Within Health Self-Funds to Launch App that Tackles Eating Disorders

Keerthi Vedantam

Keerthi Vedantam is a bioscience reporter at dot.LA. She cut her teeth covering everything from cloud computing to 5G in San Francisco and Seattle. Before she covered tech, Keerthi reported on tribal lands and congressional policy in Washington, D.C. Connect with her on Twitter, Clubhouse (@keerthivedantam) or Signal at 408-470-0776.

Within Health Self-Funds to Launch App that Tackles Eating Disorders
Photo by Firmbee.com on Unsplash

Growing up in a South Asian household that had rules around food and eating, Abhilash Patel developed an eating disorder.

Patel never fit the typical profile for someone who has one — most people of color and men don't. But after years of working on a slew of behavioral health companies that dealt with addiction, including Rehabs.com and Recovery.org, Patel said he was ready to tackle eating disorders.


In 2020, Patel met with Dr. Wendy Oliver-Pyatt, an eating disorder specialist of 25 years, and the pair launched Within Health this week. The app pairs patients with dietitians, therapists and psychiatrists to treat a variety of eating disorders such as binge eating disorder, night eating syndrome and orthorexia.

Within Health is using AI and machine learning to track patient patterns like when they have difficulty completing the treatment or when they are late to a therapy session in order to better predict where patients might have difficulty and intervene early. It's a common model for data harnessing lots of health and wellness apps like Headspace.

"We're able to deliver treatment with more efficacy than it would have been otherwise. It allows us to track outcomes better," Patel said. "It allows [us] to deliver treatment for an extremely good life, that we believe is actually leading to better outcomes."

He said unlike group therapy and other treatments often alienate people who don't fit the public's perception of an eating disorder patient: men (a 2007 study found a quarter of anorexia and bulimia patients were men), people who are overweight (some studies indicate binge eating disorder and obesity are comorbidities) and LGBTQ+ people.

Abhilash Patel, co-founder of Within Health.Abhilash Patel, co-founder of Within Health.

"That's a lot of people who generally don't talk about it or seek treatment because largely treatment is dominated by people who are female, because that's what we think about," Patel said.

Though Within Health is self-funded, it's launching at a time when venture capital activity in this space is at its prime. Mental and behavioral health apps raised $549 million in 2020, and nearly that same amount just six months into 2021, according to Pitchbook.

Noom, which uses psychotherapy principles around stress and anxiety to help people lose weight, raised $540 in a Series F round in May. Talkspace, a therapy company, went public earlier this year.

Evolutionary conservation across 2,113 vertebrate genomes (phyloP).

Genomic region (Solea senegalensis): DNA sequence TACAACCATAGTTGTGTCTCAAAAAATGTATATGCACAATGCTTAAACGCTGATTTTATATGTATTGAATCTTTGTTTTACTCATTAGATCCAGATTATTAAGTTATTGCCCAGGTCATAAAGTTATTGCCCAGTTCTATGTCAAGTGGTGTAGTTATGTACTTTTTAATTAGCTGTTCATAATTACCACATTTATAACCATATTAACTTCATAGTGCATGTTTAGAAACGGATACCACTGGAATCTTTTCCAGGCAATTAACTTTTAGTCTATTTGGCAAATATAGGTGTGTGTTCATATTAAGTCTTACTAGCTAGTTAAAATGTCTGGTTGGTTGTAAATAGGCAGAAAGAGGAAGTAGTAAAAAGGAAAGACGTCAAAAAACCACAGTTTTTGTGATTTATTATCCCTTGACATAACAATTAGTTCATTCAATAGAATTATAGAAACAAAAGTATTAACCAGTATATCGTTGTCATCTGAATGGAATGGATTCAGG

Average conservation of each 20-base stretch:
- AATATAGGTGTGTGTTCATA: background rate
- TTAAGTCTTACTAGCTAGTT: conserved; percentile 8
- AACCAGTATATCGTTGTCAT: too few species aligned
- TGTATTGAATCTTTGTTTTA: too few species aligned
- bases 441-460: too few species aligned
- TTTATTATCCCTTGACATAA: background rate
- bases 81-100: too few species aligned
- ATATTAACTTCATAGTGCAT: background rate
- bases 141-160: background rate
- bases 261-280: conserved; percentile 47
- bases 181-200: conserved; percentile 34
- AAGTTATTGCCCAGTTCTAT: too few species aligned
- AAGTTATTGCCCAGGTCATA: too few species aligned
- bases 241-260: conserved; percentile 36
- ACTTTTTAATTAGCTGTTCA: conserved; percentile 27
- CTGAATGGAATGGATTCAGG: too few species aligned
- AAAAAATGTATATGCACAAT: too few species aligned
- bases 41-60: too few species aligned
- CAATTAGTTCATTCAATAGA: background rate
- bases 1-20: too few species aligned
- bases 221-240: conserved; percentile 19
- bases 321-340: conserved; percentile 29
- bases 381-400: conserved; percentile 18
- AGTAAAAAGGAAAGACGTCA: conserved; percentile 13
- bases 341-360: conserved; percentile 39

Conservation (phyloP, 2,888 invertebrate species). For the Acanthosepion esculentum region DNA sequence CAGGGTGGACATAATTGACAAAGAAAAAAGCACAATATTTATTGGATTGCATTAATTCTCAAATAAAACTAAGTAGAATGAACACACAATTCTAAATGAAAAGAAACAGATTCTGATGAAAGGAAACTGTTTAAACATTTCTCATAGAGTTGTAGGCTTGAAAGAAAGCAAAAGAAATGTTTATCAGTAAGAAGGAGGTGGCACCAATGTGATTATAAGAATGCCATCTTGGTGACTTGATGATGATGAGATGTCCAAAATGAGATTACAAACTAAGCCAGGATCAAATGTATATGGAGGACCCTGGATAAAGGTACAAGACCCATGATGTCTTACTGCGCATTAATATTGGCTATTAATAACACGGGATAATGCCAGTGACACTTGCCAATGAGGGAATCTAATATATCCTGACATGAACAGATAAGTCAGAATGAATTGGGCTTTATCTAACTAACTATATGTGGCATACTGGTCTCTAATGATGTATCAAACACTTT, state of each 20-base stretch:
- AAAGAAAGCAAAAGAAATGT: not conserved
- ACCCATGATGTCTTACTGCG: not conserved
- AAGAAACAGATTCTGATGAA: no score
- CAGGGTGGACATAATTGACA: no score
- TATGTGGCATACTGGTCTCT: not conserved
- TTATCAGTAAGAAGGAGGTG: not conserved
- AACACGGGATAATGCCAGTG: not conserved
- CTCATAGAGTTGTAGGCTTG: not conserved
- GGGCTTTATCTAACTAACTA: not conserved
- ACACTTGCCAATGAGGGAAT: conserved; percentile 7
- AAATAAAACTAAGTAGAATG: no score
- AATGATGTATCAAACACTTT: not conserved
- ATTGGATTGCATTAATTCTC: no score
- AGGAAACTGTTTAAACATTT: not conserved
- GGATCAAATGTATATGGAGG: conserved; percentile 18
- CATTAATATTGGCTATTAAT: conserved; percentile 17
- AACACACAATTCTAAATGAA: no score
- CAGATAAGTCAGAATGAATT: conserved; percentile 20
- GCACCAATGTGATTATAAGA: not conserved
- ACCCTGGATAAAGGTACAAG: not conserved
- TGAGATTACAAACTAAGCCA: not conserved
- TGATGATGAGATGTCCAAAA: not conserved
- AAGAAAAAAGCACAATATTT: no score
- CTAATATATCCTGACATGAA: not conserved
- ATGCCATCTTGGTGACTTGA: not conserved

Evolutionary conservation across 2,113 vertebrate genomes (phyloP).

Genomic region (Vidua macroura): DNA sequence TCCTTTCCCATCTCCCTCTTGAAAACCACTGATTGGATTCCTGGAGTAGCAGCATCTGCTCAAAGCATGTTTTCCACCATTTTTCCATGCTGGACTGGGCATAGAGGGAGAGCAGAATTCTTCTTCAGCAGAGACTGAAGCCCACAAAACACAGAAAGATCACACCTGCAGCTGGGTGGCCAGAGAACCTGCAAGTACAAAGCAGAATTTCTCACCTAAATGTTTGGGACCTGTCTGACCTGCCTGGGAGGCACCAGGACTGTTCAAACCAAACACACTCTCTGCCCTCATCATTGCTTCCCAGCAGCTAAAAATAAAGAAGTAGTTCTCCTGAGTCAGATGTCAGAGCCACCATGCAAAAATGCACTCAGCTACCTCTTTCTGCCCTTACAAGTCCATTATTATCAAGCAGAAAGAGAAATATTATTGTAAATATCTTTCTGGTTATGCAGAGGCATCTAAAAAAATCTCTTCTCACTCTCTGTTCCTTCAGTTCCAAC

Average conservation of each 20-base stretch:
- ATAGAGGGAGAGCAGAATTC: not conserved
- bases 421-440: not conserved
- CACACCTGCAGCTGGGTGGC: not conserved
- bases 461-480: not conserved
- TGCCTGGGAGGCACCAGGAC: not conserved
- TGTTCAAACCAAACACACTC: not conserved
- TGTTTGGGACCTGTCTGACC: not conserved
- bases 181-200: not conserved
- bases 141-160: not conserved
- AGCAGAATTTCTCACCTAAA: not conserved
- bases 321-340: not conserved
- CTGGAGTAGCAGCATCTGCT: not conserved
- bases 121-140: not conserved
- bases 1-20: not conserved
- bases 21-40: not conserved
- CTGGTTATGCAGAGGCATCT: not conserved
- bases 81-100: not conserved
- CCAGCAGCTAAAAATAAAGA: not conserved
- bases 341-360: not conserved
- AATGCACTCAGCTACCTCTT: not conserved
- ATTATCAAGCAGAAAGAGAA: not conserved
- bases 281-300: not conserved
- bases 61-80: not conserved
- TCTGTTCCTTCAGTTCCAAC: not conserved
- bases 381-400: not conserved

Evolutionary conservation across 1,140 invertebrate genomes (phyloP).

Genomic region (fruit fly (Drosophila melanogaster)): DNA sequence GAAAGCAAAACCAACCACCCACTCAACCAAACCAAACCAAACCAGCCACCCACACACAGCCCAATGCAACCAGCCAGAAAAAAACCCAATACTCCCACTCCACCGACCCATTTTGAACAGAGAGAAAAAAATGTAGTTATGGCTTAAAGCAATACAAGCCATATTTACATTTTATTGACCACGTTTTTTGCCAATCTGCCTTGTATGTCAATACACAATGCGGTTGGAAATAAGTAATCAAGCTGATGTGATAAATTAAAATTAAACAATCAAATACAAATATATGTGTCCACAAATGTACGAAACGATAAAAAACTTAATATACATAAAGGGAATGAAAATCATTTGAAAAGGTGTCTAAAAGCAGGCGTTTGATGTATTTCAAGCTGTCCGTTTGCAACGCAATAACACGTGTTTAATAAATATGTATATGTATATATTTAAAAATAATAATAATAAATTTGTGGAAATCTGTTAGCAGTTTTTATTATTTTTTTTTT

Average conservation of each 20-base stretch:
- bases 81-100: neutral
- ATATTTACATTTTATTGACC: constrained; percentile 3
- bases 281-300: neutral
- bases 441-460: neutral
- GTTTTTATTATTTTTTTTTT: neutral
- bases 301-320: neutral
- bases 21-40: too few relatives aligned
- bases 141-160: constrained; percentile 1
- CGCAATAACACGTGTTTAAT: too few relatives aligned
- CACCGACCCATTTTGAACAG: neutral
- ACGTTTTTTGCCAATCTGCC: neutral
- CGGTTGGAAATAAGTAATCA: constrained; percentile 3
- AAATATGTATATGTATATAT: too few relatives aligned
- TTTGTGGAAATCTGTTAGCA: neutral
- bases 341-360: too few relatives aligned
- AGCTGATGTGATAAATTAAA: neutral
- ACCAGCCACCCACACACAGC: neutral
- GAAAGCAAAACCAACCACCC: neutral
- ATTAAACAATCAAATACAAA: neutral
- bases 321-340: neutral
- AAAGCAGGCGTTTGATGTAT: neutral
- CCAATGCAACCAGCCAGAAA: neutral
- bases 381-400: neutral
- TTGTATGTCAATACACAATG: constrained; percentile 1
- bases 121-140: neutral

Eating disorders are difficult to treat because patients often relapse and face stressful situations. It requires long-term care and a team of professionals to help patients through. It also demands monitoring both food intake and one's mental health.

Those who do seek treatment find themselves seeking treatment from multiple doctors, therapists and others scheduling meetings and sitting on waitlists for eating disorder specialists.

"It's always people going to treatment. And that's why most people don't ever get treatment because they, for one reason or another, can't or won't go. Instead we make treatment go to people who are suffering."
https://twitter.com/KeerthiVedantam
keerthi@dot.la

Subscribe to our newsletter to catch every headline.

How Women’s Purchasing Power Is Creating a New Wave of Economic Opportunities In Sports

Samson Amore

Samson Amore is a reporter for dot.LA. He holds a degree in journalism from Emerson College. Send tips or pitches to samsonamore@dot.la and find him on Twitter @Samsonamore.

How Women’s Purchasing Power Is Creating a New Wave of Economic Opportunities In Sports
Samson Amore

According to a Forbes report last April, both the viewership and dollars behind women’s sports at a collegiate and professional level are growing.

Read moreShow less
https://twitter.com/samsonamore
samsonamore@dot.la
LA Tech Week Day 5: Social Highlights
Evan Xie

L.A. Tech Week has brought venture capitalists, founders and entrepreneurs from around the world to the California coast. With so many tech nerds in one place, it's easy to laugh, joke and reminisce about the future of tech in SoCal.

Here's what people are saying about the fifth day of L.A. Tech Week on social:

Read moreShow less

LA Tech Week: How These Six Greentech Startups Are Tackling Major Climate Issues

Samson Amore

Samson Amore is a reporter for dot.LA. He holds a degree in journalism from Emerson College. Send tips or pitches to samsonamore@dot.la and find him on Twitter @Samsonamore.

LA Tech Week: How These Six Greentech Startups Are Tackling Major Climate Issues
Samson Amore

At Lowercarbon Capital’s LA Tech Week event Thursday, the synergy between the region’s aerospace industry and greentech startups was clear.

The event sponsored by Lowercarbon, Climate Draft (and the defunct Silicon Valley Bank’s Climate Technology & Sustainability team) brought together a handful of local startups in Hawthorne not far from LAX, and many of the companies shared DNA with arguably the region’s most famous tech resident: SpaceX.

Read moreShow less
https://twitter.com/samsonamore
samsonamore@dot.la
RELATEDEDITOR'S PICKS
Trending